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      Editorial Note. — Speaking of closed minds, whose mind is "closed will usual­ly depend much upon the viewpoint of the accuser." At pres­ent the rationalistic educational hegemony and its followers in America hurl the accusation against Christian believers and their knowledge of spiritual things. This educational cult has invented what it terms an open-minded technique to the starved mercies of which it subjects undergraduates in insti­tutions of learning. The less we say about the ethical quality of of this technique the better may be our chance to maintain repute for poise and patience in the use of written words. Pastor Kazee in this article in his own way takes the open mind of the Bible-discrediting educational pundits out for an airing. Would that it could result in helping them to more adequate outlooks! But, more important still, it may re­sult in opening the minds of more of God's people, especially ministers, to the subtlety of highly placed powers that now work to betray Bible faith in America. — Victor I. Masters, Western Recorder.

Consider the Closed Mind
By Buell Kazee, 1939

      TO BE definitely committed to anything these days is in the minds of the worldly-wise the mark of prejudice, narrowness and "moss-backery." The chief characteris­tic of the world's "wise" men has become "open-mindedness."

      There is a sense in which an open mind is a good thing. I do not mean to say that all men who are definitely com­mitted to some things necessarily err in having the open mind in this sense. But I am convinced that many minds are too open and too uncommitted in the field of spiritual truth for the good of their own souls, and their witness before others is that of blind guides.

      I can best say what I want by illustration. Years ago the Editor of the Western Recorder and Brother M. M. McFarland made a Baptist fellowship visit up in the Big Sandy Valley and it became my pleasure to be their guide in their movements among the big hills. At Elkhorn City I suggested that they see the famous "Breaks" of the Cumberlands at the Virginia-Kentucky boundary, which are through a canyon of great natural beauty. I knew the way up through the canyon, for I had been there before. There was no question in their minds as to the certainty of my guidance, and so, they committed the matter to me with full assurance.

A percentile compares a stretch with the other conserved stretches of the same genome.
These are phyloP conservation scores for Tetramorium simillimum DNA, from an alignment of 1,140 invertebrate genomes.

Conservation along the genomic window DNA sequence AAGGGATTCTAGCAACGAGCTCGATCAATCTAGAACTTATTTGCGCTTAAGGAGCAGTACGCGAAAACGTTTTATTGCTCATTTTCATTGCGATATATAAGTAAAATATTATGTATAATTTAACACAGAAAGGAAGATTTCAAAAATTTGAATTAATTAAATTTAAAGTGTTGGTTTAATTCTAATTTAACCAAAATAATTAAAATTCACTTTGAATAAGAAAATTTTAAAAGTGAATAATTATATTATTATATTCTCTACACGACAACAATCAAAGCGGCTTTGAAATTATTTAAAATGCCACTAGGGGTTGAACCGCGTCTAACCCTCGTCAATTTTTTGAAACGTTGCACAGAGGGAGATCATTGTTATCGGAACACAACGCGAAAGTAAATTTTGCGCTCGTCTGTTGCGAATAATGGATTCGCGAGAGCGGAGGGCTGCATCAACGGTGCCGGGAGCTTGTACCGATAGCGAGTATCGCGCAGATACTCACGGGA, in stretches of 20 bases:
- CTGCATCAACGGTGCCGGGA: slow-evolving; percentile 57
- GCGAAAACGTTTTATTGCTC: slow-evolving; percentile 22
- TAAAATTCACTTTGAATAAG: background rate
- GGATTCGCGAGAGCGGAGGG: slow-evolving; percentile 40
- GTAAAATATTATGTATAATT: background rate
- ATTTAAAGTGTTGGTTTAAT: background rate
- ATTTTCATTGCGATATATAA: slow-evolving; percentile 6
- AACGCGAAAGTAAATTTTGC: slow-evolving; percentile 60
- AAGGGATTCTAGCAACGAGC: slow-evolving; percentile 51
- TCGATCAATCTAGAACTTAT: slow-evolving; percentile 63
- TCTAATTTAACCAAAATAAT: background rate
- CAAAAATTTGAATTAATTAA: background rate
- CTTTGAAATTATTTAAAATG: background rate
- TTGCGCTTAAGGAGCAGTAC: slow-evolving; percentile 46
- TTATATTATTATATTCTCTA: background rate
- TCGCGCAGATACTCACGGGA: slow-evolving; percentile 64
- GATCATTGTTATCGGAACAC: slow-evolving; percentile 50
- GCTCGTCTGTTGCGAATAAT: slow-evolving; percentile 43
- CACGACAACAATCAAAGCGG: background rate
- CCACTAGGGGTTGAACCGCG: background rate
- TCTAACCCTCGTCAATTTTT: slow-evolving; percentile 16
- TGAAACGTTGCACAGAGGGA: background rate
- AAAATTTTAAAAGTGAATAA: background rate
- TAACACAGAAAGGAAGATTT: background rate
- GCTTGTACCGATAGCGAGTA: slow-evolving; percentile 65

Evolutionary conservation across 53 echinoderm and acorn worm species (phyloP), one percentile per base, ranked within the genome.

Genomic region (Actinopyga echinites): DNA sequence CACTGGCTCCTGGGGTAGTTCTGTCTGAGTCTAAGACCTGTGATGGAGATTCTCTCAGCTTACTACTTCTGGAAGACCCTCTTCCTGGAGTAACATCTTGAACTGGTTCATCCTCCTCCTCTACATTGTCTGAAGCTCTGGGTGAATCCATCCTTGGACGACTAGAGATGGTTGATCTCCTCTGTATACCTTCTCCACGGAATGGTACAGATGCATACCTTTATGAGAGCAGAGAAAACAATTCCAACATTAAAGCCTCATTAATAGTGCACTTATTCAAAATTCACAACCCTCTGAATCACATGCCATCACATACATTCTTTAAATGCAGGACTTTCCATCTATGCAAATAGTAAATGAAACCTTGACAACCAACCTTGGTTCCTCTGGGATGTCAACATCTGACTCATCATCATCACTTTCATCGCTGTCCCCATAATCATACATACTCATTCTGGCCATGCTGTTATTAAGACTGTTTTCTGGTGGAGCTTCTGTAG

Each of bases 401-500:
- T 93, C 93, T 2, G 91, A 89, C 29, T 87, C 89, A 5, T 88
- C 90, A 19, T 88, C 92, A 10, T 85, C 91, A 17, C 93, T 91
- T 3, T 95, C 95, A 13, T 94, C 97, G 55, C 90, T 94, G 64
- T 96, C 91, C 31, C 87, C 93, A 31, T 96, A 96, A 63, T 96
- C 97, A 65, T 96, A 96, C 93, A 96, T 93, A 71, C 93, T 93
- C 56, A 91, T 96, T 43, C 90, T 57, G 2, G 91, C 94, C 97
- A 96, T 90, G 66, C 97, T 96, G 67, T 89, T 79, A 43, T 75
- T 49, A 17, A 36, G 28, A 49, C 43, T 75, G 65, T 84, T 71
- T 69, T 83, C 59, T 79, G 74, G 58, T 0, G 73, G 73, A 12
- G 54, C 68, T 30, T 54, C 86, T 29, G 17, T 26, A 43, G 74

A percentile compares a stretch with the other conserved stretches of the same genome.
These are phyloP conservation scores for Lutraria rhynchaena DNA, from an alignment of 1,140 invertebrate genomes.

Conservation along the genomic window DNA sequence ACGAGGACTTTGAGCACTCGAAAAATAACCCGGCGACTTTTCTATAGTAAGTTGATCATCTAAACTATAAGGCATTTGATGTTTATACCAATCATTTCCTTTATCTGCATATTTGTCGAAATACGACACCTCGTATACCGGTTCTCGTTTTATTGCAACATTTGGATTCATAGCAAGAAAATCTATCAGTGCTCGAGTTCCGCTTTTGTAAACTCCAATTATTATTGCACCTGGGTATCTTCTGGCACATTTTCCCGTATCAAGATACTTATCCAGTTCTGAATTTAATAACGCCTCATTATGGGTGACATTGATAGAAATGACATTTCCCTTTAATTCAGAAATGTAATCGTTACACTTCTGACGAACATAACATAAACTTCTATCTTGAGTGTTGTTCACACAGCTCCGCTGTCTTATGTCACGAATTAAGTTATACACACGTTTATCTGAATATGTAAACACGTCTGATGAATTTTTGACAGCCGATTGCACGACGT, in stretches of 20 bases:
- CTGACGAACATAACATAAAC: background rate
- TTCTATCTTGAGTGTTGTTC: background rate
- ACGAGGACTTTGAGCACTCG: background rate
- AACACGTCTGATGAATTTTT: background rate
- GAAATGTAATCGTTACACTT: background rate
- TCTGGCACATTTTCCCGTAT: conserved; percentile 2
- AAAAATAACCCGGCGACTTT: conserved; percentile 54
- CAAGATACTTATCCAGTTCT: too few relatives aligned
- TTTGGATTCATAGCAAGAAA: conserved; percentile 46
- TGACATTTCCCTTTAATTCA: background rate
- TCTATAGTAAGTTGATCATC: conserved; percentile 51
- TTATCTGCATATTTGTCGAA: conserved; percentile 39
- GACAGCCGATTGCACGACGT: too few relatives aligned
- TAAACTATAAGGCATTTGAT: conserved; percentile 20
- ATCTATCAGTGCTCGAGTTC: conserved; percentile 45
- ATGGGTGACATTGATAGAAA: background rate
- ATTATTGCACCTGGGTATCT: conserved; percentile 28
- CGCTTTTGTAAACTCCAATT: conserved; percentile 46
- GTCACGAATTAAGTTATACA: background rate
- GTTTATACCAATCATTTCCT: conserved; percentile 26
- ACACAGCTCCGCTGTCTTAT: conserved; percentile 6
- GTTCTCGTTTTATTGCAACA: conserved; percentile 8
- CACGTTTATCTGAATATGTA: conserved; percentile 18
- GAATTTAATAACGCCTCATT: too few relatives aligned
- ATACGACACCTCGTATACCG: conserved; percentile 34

I

      WHEN we reached the first ravine that leads into the main canyon, suppose I had said: "Now, I have never been here before. I don't know exactly which way to go. I have a well defined theory about the matter, however, and an open mind. As your guide I ask the same open-mindedness in you. Together we will do a bit of exploring (of course I would secretly know I was the big-noise and could use my 'open-minded' front to lead these visitors-for-the-first time up the hollow I had already picked out, thus practicing deceit in order to propagate my 'truth'). We will first go up this ravine on the right. If it turns out that this is not the way to the place where we want to go, we will come back and try another."

      Disappointment would have registered on the faces of my friends. They might have asked, "Is there any danger of getting lost in this country?" To which I would have replied, "Yes, I suppose so. I have never been to this place where you wish to go. I am therefore a better guide, not warped by prejudice."

      By this time my friends would have wondered if I had lost my mind, and would have wanted a new guide. The dif­ference in the case of the "open-minded" professor is that he is a theorist by profession, dealing with things he does not have to live by nor to bring to the test of actuality, often (especially in the field of revealed faith) with issues to which he is blind and deaf.

      "But," I might have insisted, you men have not open minds. Be ashamed of your narrow prejudice. Behold in me an open-minded guide, though I am too modest to boast, of course. You must be willing to investigate. I am an expert guide. My expertness is in never knowing the way for sure. It would be narrow and bigotted to know the way without trying out other ways all the while — or rather trying to lead others to do so, while my trap is baited and sprung for them."

      As it was, however, I did know the way. The first time I went up there I was shown by my guide that the railroad track marked the right way and to follow it would guarantee safe direction. My guide had known the way. He would not have paraded his fitness to show me on the basis of his own ignorance, either real or pretended for effect.